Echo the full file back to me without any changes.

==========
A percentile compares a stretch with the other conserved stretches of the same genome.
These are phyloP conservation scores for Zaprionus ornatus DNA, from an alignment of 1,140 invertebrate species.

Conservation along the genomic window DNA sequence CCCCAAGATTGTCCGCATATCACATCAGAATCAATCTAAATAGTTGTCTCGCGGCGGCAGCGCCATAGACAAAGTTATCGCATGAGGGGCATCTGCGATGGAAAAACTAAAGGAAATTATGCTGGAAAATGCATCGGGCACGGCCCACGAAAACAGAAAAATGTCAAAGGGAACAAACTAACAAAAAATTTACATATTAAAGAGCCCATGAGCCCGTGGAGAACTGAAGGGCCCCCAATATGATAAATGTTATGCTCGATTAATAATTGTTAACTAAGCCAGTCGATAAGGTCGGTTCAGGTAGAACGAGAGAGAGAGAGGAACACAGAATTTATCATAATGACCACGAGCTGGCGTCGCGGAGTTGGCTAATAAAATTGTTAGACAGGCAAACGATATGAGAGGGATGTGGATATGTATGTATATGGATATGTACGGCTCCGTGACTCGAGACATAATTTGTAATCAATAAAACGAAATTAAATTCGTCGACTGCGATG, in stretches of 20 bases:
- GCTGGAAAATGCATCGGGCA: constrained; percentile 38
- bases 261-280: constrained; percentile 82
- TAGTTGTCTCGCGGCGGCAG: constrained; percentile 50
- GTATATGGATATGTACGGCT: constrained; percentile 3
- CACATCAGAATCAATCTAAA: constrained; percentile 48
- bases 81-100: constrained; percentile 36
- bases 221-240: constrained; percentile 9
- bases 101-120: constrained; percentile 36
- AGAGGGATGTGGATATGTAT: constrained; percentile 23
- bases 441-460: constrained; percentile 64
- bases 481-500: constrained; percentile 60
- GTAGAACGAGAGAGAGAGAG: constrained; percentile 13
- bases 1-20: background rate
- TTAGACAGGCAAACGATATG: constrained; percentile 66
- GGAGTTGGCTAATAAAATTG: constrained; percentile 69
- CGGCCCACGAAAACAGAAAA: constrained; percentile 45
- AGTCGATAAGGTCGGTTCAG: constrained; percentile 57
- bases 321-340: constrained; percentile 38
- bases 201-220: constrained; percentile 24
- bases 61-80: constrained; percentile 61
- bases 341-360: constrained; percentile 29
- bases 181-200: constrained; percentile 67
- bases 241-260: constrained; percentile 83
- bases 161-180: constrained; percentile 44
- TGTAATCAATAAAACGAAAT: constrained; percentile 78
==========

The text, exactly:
A percentile compares a stretch with the other conserved stretches of the same genome.
These are phyloP conservation scores for Zaprionus ornatus DNA, from an alignment of 1,140 invertebrate species.

Conservation along the genomic window DNA sequence CCCCAAGATTGTCCGCATATCACATCAGAATCAATCTAAATAGTTGTCTCGCGGCGGCAGCGCCATAGACAAAGTTATCGCATGAGGGGCATCTGCGATGGAAAAACTAAAGGAAATTATGCTGGAAAATGCATCGGGCACGGCCCACGAAAACAGAAAAATGTCAAAGGGAACAAACTAACAAAAAATTTACATATTAAAGAGCCCATGAGCCCGTGGAGAACTGAAGGGCCCCCAATATGATAAATGTTATGCTCGATTAATAATTGTTAACTAAGCCAGTCGATAAGGTCGGTTCAGGTAGAACGAGAGAGAGAGAGGAACACAGAATTTATCATAATGACCACGAGCTGGCGTCGCGGAGTTGGCTAATAAAATTGTTAGACAGGCAAACGATATGAGAGGGATGTGGATATGTATGTATATGGATATGTACGGCTCCGTGACTCGAGACATAATTTGTAATCAATAAAACGAAATTAAATTCGTCGACTGCGATG, in stretches of 20 bases:
- GCTGGAAAATGCATCGGGCA: constrained; percentile 38
- bases 261-280: constrained; percentile 82
- TAGTTGTCTCGCGGCGGCAG: constrained; percentile 50
- GTATATGGATATGTACGGCT: constrained; percentile 3
- CACATCAGAATCAATCTAAA: constrained; percentile 48
- bases 81-100: constrained; percentile 36
- bases 221-240: constrained; percentile 9
- bases 101-120: constrained; percentile 36
- AGAGGGATGTGGATATGTAT: constrained; percentile 23
- bases 441-460: constrained; percentile 64
- bases 481-500: constrained; percentile 60
- GTAGAACGAGAGAGAGAGAG: constrained; percentile 13
- bases 1-20: background rate
- TTAGACAGGCAAACGATATG: constrained; percentile 66
- GGAGTTGGCTAATAAAATTG: constrained; percentile 69
- CGGCCCACGAAAACAGAAAA: constrained; percentile 45
- AGTCGATAAGGTCGGTTCAG: constrained; percentile 57
- bases 321-340: constrained; percentile 38
- bases 201-220: constrained; percentile 24
- bases 61-80: constrained; percentile 61
- bases 341-360: constrained; percentile 29
- bases 181-200: constrained; percentile 67
- bases 241-260: constrained; percentile 83
- bases 161-180: constrained; percentile 44
- TGTAATCAATAAAACGAAAT: constrained; percentile 78